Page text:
Pre-exposure prophylaxis (PrEP) is an effective tool to reduce HIV transmission. The primary objective of this study was to assess awareness of PrEP by individuals living with HIV (HIV+) and acceptance of its use for their HIV negative (HIV-) partners.
A cross sectional survey was conducted among individuals living with HIV who received care at an urban HIV clinic between January 2013 and June 2013. The survey examined knowledge, attitudes, and acceptability of PrEP, and perception of transmission risk of HIV. Chi-Square test and Fisher's Exact test were used to compare proportions.
Among 206 subjects living with HIV, 15.3% (32) had heard of PrEP. Men who have sex with men (MSM) were more likely to be aware of PrEP than all others (p = 0.003). Once educated about PrEP those who believed PrEP would reduce their partner’s risk for HIV were more likely to recommend PrEP to their partner (p<0.001). 92% of all respondents said they would be “extremely likely/likely” to discuss PrEP use with their provider. Of 159 subjects whose main partner was HIV-, MSM (p = 0.007), male participants (p = 0.044), and those who were consistently taking meds (p = 0.049) were more likely to be aware of PrEP. Those who perceived they were at risk of transmitting HIV (p<0.001) and those who were consistently taking meds (0.049) were more likely to agree that PrEP could reduce the risk of HIV to their partners.
This study illustrates a low awareness of PrEP but once educated the willingness of a cohort of individuals living with HIV to recommend PrEP to their partners. Our findings demonstrate the importance of providers informing their patients living with HIV about PrEP, as these persons are an underutilized link to support the uptake of PrEP by their HIV- partners.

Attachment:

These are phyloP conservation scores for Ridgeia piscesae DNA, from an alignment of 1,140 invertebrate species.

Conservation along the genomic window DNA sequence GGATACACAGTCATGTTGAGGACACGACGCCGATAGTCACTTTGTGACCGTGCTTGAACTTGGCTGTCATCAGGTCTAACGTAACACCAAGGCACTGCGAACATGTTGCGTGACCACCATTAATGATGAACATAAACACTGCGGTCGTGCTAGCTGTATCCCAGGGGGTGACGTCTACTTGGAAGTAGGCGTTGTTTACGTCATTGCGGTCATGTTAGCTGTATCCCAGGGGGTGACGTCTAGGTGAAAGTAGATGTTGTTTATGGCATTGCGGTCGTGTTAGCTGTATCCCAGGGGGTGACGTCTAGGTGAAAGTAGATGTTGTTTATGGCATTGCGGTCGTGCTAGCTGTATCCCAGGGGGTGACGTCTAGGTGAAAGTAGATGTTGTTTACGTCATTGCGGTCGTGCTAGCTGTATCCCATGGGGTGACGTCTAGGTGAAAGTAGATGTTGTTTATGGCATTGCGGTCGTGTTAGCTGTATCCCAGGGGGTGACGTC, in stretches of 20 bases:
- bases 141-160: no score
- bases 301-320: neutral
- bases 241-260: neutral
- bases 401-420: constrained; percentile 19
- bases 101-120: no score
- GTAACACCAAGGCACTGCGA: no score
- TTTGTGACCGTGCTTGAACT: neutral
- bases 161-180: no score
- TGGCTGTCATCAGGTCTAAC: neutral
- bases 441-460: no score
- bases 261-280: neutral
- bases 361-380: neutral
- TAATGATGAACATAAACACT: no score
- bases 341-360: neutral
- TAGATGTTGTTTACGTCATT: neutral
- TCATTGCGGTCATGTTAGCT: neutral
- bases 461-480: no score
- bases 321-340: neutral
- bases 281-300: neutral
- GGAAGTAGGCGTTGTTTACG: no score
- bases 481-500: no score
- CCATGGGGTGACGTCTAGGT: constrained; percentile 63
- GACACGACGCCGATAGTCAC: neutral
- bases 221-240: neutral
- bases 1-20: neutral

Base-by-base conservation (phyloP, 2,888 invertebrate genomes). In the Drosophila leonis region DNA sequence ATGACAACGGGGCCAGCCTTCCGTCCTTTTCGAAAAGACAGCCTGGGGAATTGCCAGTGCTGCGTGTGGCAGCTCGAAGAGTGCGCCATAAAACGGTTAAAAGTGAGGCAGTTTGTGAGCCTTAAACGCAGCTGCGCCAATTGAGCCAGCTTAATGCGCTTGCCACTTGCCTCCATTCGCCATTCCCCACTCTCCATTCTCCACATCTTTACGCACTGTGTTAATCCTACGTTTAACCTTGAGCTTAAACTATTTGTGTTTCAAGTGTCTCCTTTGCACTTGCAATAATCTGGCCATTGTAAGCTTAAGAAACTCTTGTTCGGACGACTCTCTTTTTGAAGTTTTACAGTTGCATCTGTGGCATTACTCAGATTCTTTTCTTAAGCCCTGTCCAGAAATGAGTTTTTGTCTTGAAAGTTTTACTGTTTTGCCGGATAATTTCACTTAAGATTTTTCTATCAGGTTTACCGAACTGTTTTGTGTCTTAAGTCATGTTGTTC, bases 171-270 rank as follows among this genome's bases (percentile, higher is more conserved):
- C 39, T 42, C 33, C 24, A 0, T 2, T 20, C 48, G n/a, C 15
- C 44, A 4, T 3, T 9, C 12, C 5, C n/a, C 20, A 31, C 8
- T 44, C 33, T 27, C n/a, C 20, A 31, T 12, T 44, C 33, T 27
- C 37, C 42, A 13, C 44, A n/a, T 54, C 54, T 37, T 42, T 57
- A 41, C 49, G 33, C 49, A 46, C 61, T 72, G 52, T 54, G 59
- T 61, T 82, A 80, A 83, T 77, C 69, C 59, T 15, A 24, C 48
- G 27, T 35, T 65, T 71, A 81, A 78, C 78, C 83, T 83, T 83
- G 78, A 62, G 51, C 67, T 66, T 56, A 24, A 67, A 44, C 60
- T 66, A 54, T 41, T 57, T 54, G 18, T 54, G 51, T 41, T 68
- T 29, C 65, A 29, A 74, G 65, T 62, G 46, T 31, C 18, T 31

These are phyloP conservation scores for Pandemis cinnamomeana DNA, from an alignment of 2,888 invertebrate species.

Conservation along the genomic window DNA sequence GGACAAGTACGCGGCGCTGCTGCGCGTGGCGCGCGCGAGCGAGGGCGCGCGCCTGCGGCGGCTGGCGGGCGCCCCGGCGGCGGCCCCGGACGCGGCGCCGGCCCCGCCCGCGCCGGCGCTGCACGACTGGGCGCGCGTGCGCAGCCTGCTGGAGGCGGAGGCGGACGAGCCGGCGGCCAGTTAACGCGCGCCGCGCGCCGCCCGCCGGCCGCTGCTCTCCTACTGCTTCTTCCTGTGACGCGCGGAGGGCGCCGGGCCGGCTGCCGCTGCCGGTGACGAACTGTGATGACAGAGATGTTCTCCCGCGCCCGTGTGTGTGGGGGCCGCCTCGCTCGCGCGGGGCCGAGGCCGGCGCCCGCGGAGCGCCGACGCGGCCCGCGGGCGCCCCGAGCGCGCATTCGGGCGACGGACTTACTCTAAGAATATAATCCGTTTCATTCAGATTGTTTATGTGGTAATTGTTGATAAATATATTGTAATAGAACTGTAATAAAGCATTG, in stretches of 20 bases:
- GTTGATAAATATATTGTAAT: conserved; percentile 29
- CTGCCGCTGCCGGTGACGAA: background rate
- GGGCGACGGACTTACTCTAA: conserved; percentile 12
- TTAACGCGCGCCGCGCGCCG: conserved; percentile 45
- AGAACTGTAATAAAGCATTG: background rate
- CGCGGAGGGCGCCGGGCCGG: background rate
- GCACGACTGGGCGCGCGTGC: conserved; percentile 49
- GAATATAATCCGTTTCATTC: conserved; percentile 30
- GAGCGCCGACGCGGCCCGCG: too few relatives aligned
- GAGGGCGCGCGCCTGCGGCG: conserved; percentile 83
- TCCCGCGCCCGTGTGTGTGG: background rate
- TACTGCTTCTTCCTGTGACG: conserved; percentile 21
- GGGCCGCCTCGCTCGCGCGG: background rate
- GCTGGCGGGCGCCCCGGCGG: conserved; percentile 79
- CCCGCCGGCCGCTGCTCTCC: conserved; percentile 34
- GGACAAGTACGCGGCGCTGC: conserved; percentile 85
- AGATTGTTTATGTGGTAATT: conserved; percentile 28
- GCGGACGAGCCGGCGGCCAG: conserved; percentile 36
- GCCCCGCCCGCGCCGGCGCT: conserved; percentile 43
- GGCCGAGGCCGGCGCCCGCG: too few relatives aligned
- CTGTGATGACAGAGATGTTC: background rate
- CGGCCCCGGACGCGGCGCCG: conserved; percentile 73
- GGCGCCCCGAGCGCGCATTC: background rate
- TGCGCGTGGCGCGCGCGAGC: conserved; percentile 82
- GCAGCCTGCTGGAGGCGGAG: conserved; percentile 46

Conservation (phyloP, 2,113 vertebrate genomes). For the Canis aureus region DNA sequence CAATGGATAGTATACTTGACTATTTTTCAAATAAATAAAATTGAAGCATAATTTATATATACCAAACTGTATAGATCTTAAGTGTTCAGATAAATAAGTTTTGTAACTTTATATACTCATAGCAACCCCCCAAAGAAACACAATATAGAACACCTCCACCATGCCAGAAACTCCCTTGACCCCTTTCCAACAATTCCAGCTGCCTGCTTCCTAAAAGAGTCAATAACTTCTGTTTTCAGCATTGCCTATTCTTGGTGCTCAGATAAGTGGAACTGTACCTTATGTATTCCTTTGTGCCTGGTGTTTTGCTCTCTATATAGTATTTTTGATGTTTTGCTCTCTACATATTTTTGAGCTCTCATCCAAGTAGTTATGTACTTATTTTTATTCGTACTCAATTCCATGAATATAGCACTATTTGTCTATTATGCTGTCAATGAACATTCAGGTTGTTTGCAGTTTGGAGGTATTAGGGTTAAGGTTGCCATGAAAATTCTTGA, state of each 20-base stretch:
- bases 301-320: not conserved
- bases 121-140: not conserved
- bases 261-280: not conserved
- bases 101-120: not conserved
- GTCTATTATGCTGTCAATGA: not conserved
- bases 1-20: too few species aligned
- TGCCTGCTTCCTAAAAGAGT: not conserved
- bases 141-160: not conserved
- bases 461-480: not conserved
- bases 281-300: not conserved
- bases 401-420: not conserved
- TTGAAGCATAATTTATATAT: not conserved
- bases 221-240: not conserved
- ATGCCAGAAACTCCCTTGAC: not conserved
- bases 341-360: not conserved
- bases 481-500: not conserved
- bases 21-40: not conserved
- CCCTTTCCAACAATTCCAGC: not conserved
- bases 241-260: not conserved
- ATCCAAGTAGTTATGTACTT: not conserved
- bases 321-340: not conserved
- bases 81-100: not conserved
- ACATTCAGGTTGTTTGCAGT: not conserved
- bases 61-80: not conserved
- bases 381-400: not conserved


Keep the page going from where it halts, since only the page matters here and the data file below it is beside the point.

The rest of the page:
|Awareness: Have you ever heard of pre-exposure prophylaxis (PrEP) before?|
|Yes N (%)||No N (%)||p-value|
|Sexual Orientation(Non MSM includes heterosexual, lesbian, and questioning/don’t’ know)||Non- MSM (153)||17(11.9)||135 (89%)||0.003|
|MSM (53)||15 (28.8%)||43(74.1)|
|Gender||Male (117)||25 (21.4)||92 (78.6)||0.011|
|Female (86)||7 (8.1)||79 (91.9)|
|Condom use during last sexual encounter||Yes (144)||19(13.2)||125(86.8)||0.093|
|No (57)||13(22.8)||44 (77.2)|
|Have you missed any medicine in past 7 days?||Yes (62)||51 (82.3)||11 (17.7)||0.062|
|Acceptance: How likely would you be to recommend PrEP to an HIV—partner?|
|Extremely Likely/Likely||Extremely Unlikely/ Unlikely/Unsure||p-value|
|Education||Finished High School (134)||122 (91.0)||12 (9.0)||0.170|
|Did not finish High School (72)||61 (84.7)||11 (15.3)|
|I believe PrEP will reduce the risk of HIV transmission to my partner||Strongly Agree/Agree (170)||160 (94.1)||10 (5.9)||<0.001|
|Strongly Disagree/ Disagree/ Undecided (35)||23 (65.7)||12 (34.3)|
Boldface indicates statistical significance (p<0.05)
Full article at: http://goo.gl/bjjplk
Jesse Lawton Clark, Editor
1Drexel University College of Medicine, Philadelphia, PA, United States of America
2Department of Infectious Diseases and HIV Medicine, Drexel University College of Medicine, Philadelphia, PA, United States of America
3Department of Epidemiology and Biostatistics, Drexel University School of Public Health, Philadelphia, PA, United States of America
David Geffen School of Medicine at UCLA, UNITED STATES
Competing Interests: The authors have declared that no competing interests exist.
Conceived and designed the experiments: EA ZS. Performed the experiments: JSJ. Analyzed the data: EG ES. Contributed reagents/materials/analysis tools: EA JSJ ZS EG ES. Wrote the paper: JSJ EA ZS EG ES.
¤Current address: AJ Drexel Autism Institute, Drexel University School of Public Health, Philadelphia, PA, United States of America
* E-mail: ude.lexerd@34jsJ
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